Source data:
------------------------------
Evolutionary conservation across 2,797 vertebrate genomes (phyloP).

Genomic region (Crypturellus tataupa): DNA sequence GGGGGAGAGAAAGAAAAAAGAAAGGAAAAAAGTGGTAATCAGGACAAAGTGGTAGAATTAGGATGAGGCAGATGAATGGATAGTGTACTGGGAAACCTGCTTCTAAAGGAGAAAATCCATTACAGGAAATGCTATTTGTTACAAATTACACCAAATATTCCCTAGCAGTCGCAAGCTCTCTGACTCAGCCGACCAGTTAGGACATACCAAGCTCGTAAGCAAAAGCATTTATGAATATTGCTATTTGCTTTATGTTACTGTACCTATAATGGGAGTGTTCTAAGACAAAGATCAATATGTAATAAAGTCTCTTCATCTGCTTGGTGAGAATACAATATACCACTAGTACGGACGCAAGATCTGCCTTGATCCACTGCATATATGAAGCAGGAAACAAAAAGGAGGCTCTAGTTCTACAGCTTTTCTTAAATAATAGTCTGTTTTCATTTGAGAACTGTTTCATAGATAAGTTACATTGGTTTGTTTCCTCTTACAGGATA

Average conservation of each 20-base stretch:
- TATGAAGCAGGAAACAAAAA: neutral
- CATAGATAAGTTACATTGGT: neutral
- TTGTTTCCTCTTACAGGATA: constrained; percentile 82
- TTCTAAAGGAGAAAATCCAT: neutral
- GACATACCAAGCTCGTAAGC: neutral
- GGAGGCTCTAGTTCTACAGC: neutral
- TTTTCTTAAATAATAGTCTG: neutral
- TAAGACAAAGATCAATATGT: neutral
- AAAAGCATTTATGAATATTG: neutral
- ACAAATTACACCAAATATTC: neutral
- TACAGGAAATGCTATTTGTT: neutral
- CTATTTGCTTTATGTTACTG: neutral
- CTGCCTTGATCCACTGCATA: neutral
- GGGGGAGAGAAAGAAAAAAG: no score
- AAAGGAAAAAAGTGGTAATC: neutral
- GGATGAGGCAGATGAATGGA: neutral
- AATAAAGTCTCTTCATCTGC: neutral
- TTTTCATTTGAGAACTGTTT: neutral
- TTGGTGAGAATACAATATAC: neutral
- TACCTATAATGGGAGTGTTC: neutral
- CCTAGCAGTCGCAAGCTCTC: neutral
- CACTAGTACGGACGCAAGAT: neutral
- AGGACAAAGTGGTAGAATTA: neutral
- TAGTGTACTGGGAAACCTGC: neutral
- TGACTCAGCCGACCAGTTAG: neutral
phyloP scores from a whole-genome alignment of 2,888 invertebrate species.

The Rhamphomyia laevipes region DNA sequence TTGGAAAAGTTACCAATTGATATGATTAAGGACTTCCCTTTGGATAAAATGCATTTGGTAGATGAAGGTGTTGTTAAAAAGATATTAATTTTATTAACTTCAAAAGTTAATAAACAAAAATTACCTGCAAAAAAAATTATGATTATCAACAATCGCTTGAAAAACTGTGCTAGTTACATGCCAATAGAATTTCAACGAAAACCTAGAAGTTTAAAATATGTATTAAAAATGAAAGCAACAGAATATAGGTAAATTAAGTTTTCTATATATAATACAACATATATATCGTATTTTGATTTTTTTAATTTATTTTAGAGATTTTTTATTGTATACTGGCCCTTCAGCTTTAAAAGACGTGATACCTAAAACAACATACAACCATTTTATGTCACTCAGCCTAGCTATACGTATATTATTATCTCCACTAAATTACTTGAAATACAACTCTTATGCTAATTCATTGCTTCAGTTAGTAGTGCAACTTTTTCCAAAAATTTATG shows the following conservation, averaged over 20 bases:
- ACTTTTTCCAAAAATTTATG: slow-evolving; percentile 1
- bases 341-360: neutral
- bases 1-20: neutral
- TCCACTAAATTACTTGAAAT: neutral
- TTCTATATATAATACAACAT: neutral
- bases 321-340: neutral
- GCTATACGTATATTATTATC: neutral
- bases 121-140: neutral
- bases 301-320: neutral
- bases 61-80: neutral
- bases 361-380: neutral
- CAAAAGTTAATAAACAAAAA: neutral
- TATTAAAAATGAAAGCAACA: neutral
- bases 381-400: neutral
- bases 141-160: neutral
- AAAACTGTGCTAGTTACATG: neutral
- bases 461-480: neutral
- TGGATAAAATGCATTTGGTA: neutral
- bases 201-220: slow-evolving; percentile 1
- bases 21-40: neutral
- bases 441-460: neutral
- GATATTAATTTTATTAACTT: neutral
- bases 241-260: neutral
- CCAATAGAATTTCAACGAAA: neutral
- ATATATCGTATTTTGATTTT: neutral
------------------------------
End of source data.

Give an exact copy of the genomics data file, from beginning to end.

Evolutionary conservation across 2,797 vertebrate genomes (phyloP).

Genomic region (Crypturellus tataupa): DNA sequence GGGGGAGAGAAAGAAAAAAGAAAGGAAAAAAGTGGTAATCAGGACAAAGTGGTAGAATTAGGATGAGGCAGATGAATGGATAGTGTACTGGGAAACCTGCTTCTAAAGGAGAAAATCCATTACAGGAAATGCTATTTGTTACAAATTACACCAAATATTCCCTAGCAGTCGCAAGCTCTCTGACTCAGCCGACCAGTTAGGACATACCAAGCTCGTAAGCAAAAGCATTTATGAATATTGCTATTTGCTTTATGTTACTGTACCTATAATGGGAGTGTTCTAAGACAAAGATCAATATGTAATAAAGTCTCTTCATCTGCTTGGTGAGAATACAATATACCACTAGTACGGACGCAAGATCTGCCTTGATCCACTGCATATATGAAGCAGGAAACAAAAAGGAGGCTCTAGTTCTACAGCTTTTCTTAAATAATAGTCTGTTTTCATTTGAGAACTGTTTCATAGATAAGTTACATTGGTTTGTTTCCTCTTACAGGATA

Average conservation of each 20-base stretch:
- TATGAAGCAGGAAACAAAAA: neutral
- CATAGATAAGTTACATTGGT: neutral
- TTGTTTCCTCTTACAGGATA: constrained; percentile 82
- TTCTAAAGGAGAAAATCCAT: neutral
- GACATACCAAGCTCGTAAGC: neutral
- GGAGGCTCTAGTTCTACAGC: neutral
- TTTTCTTAAATAATAGTCTG: neutral
- TAAGACAAAGATCAATATGT: neutral
- AAAAGCATTTATGAATATTG: neutral
- ACAAATTACACCAAATATTC: neutral
- TACAGGAAATGCTATTTGTT: neutral
- CTATTTGCTTTATGTTACTG: neutral
- CTGCCTTGATCCACTGCATA: neutral
- GGGGGAGAGAAAGAAAAAAG: no score
- AAAGGAAAAAAGTGGTAATC: neutral
- GGATGAGGCAGATGAATGGA: neutral
- AATAAAGTCTCTTCATCTGC: neutral
- TTTTCATTTGAGAACTGTTT: neutral
- TTGGTGAGAATACAATATAC: neutral
- TACCTATAATGGGAGTGTTC: neutral
- CCTAGCAGTCGCAAGCTCTC: neutral
- CACTAGTACGGACGCAAGAT: neutral
- AGGACAAAGTGGTAGAATTA: neutral
- TAGTGTACTGGGAAACCTGC: neutral
- TGACTCAGCCGACCAGTTAG: neutral
phyloP scores from a whole-genome alignment of 2,888 invertebrate species.

The Rhamphomyia laevipes region DNA sequence TTGGAAAAGTTACCAATTGATATGATTAAGGACTTCCCTTTGGATAAAATGCATTTGGTAGATGAAGGTGTTGTTAAAAAGATATTAATTTTATTAACTTCAAAAGTTAATAAACAAAAATTACCTGCAAAAAAAATTATGATTATCAACAATCGCTTGAAAAACTGTGCTAGTTACATGCCAATAGAATTTCAACGAAAACCTAGAAGTTTAAAATATGTATTAAAAATGAAAGCAACAGAATATAGGTAAATTAAGTTTTCTATATATAATACAACATATATATCGTATTTTGATTTTTTTAATTTATTTTAGAGATTTTTTATTGTATACTGGCCCTTCAGCTTTAAAAGACGTGATACCTAAAACAACATACAACCATTTTATGTCACTCAGCCTAGCTATACGTATATTATTATCTCCACTAAATTACTTGAAATACAACTCTTATGCTAATTCATTGCTTCAGTTAGTAGTGCAACTTTTTCCAAAAATTTATG shows the following conservation, averaged over 20 bases:
- ACTTTTTCCAAAAATTTATG: slow-evolving; percentile 1
- bases 341-360: neutral
- bases 1-20: neutral
- TCCACTAAATTACTTGAAAT: neutral
- TTCTATATATAATACAACAT: neutral
- bases 321-340: neutral
- GCTATACGTATATTATTATC: neutral
- bases 121-140: neutral
- bases 301-320: neutral
- bases 61-80: neutral
- bases 361-380: neutral
- CAAAAGTTAATAAACAAAAA: neutral
- TATTAAAAATGAAAGCAACA: neutral
- bases 381-400: neutral
- bases 141-160: neutral
- AAAACTGTGCTAGTTACATG: neutral
- bases 461-480: neutral
- TGGATAAAATGCATTTGGTA: neutral
- bases 201-220: slow-evolving; percentile 1
- bases 21-40: neutral
- bases 441-460: neutral
- GATATTAATTTTATTAACTT: neutral
- bases 241-260: neutral
- CCAATAGAATTTCAACGAAA: neutral
- ATATATCGTATTTTGATTTT: neutral